The hum of our electronics is so constant and pervasive that we don’t hear it anymore. It has become “invisible,” like power lines and pavement. So much of what exists we fail to consciously recognize. And we aren’t necessarily worse off for not noticing, but these invisible things might have very real consequences. I recently listed to an interview of an Atlantic Monthly writer named Toby Lester. One day he had become very conscious of the noises around him, emanating from his electronic devices. At home it was his refrigerator and his microwave, at work his heater and computer.
Take a moment right now to listen to the hums around you. Where are they coming from? Your lamp? Your laptop? Your television? Each of these noises has a pitch. And each of these pitches has a feeling.
“There does seem to be a relationship between the kind of electricity a sound produces and how we feel about that sound,” claims the host of the NPR show RadioLab on their 2007 show called Musical Language. Just because we are not consciously aware of the sounds we are hearing, doesn’t mean we are not neurologically reacting to those sounds. And if these electronic hums that we listen to all day produce sounds that our brains react to in a negative way, perhaps the bad moods that we find ourselves in do in fact have an external culprit.
In 1913, Igor Stravinsky premiered his new symphony, the Rite of Spring, in Paris. Up until then, most wealthy Europeans were used to the beautiful, romantic music of the 19th century, but all of a sudden they were hit with Stravinsky’s Rite of Spring, its harsh, disorderly, dissonant sounds were completely shocking.
The attendees rioted. The well-heeled patrons of the Champs Élysées Theatre were not prepared for such chaotic, hostile noises, and sharp, twitchy movements from the dancers, and they were not accepting of the pagan themes ballet. And so they rioted.
“We find that cords, musical cords, that are typically judged to be dissonant, elicit these wild fluctuations in brain activity,” says neurologist Yonatan Fishman in an interview on NPR’s RadioLab. In his article “Consonance and Dissonance of Musical Chords” in the Journal of Neurophysiology, Fishman writes that “Musical consonance/dissonance is culturally determined, as evidenced by its variation across cultures and historical periods. In contrast, judgments of sensory consonance/dissonance are culturally invariant and largely independent of musical training.” In essence, people’s reaction to sounds are affected by their cultures, but our reactions to sensory disorder are common across culture.
In his article Secondhand Music, Lester writes that “The musical mode considered least dissonant (and thus most standard) in our Western tradition is the major mode, which is often equated with positive emotions, such as happiness, triumph, and love.” He emphasizes the need for musical resolution in order for us to feel relaxed and comfortable with sounds. This resolution is what is lacking with the noises emitted by our electronics. Think of the ring tone versus the busy tone, Lester argues. The ring tone is a consonant noise, with a reassuring resolution to the sound. The busy tone, on the other hand, is a dissonant sound that creates a feeling of unresolved tension, leading us to hang up quickly.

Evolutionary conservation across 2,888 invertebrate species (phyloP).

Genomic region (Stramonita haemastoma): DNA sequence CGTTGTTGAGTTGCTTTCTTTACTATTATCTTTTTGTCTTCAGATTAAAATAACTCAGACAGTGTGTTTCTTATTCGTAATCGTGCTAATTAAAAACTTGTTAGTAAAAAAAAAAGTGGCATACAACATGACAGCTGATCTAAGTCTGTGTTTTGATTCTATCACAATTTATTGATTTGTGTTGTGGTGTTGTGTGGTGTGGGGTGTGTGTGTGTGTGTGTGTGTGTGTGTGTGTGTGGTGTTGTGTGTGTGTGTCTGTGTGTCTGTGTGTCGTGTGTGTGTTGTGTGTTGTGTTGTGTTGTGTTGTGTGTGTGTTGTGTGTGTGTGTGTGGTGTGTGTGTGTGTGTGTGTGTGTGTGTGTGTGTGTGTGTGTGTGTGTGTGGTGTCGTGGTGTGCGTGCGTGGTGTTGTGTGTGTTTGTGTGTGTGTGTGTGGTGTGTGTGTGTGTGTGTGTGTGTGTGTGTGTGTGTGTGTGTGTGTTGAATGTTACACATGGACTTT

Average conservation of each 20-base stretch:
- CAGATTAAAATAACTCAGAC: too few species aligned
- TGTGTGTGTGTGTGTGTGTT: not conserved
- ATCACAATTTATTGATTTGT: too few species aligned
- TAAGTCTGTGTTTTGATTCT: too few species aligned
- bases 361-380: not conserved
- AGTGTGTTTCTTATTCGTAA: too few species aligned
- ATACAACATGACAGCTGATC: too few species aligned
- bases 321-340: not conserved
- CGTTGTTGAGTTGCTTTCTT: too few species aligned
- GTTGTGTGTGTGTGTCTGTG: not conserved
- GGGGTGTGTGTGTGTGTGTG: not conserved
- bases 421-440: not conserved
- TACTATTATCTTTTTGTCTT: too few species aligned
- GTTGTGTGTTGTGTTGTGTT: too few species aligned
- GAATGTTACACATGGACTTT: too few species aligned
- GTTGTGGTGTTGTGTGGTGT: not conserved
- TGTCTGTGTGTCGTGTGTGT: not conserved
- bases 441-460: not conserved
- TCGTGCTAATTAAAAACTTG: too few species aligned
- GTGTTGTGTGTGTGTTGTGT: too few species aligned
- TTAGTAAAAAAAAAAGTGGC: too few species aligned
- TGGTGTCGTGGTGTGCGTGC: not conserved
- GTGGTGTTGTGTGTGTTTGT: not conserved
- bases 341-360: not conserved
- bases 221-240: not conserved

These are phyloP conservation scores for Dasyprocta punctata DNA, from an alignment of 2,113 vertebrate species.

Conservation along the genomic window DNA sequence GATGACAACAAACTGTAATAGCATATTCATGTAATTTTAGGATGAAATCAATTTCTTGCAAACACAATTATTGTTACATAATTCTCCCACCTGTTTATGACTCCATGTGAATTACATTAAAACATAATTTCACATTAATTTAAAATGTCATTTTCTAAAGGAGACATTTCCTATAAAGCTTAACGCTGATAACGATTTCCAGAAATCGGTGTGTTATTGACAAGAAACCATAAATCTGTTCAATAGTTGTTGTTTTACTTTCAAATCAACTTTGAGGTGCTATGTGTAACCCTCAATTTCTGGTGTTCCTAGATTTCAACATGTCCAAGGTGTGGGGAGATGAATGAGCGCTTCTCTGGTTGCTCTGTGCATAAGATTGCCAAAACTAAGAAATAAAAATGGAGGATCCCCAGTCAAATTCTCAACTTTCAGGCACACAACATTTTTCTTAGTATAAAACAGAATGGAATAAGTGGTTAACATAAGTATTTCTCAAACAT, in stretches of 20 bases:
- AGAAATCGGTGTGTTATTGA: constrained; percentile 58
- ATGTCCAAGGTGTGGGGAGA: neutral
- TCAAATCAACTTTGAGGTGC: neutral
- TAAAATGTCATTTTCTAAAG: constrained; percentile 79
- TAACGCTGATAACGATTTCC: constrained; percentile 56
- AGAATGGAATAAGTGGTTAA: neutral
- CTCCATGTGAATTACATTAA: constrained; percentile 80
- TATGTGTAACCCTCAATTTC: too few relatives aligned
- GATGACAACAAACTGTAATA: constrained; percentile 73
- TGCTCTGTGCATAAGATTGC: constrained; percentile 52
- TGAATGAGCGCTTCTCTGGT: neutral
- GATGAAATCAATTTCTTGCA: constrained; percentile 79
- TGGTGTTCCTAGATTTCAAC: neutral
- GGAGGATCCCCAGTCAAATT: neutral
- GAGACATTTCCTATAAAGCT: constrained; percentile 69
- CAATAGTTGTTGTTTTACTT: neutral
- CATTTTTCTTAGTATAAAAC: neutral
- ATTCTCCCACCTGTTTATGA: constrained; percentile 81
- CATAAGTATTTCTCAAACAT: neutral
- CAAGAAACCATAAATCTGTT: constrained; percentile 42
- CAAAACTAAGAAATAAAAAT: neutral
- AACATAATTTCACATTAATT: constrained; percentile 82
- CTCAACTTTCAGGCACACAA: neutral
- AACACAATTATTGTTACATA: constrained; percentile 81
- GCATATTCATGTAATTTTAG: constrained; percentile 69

I can’t help but wonder if these underlying, “invisible” dissonant noises all around us, disorderly, unresolved noises that we have a naturally negative neurological reaction to, have something to do with the depression and edginess that so many of us feel these days. It seems that being able to identify an external stimuli for our bad moods, one that has gone unnoticed everyday, would be a powerful thing. Rather than assuming there is something internally wrong, something we have to fix about our brains, maybe we just have to turn off the technology for awhile and provide our brains with a little peace from the constant unresolved tension of the electronic hum.
Fishman, Y. I., Volkov, I. O., Noh, M. D., Garell, P. C., Bakken, H., Arezzo, J. C., Howard, M. A., and Steinschneider, M. (2001). Consonance and Dissonance of Musical Chords: Neural Correlates in Auditory Cortex of Monkeys and Humans. Journal of Neurophysiology, 86:2761-2788.
Lester, T. (1997). Secondhand music: The chance harmonies of everyday sounds may mean more than we think. The Atlantic.
Camille Koué is pursuing her master’s degree in Communication, Culture & Technology at Georgetown University. She is focused on the intersection of technology, infrastructure and design and the effects these domains have on human behavior, civic engagement and community development. A native of Oakland, Calif., she graduated from American University with degrees in Visual Media, Justice and Spanish Language.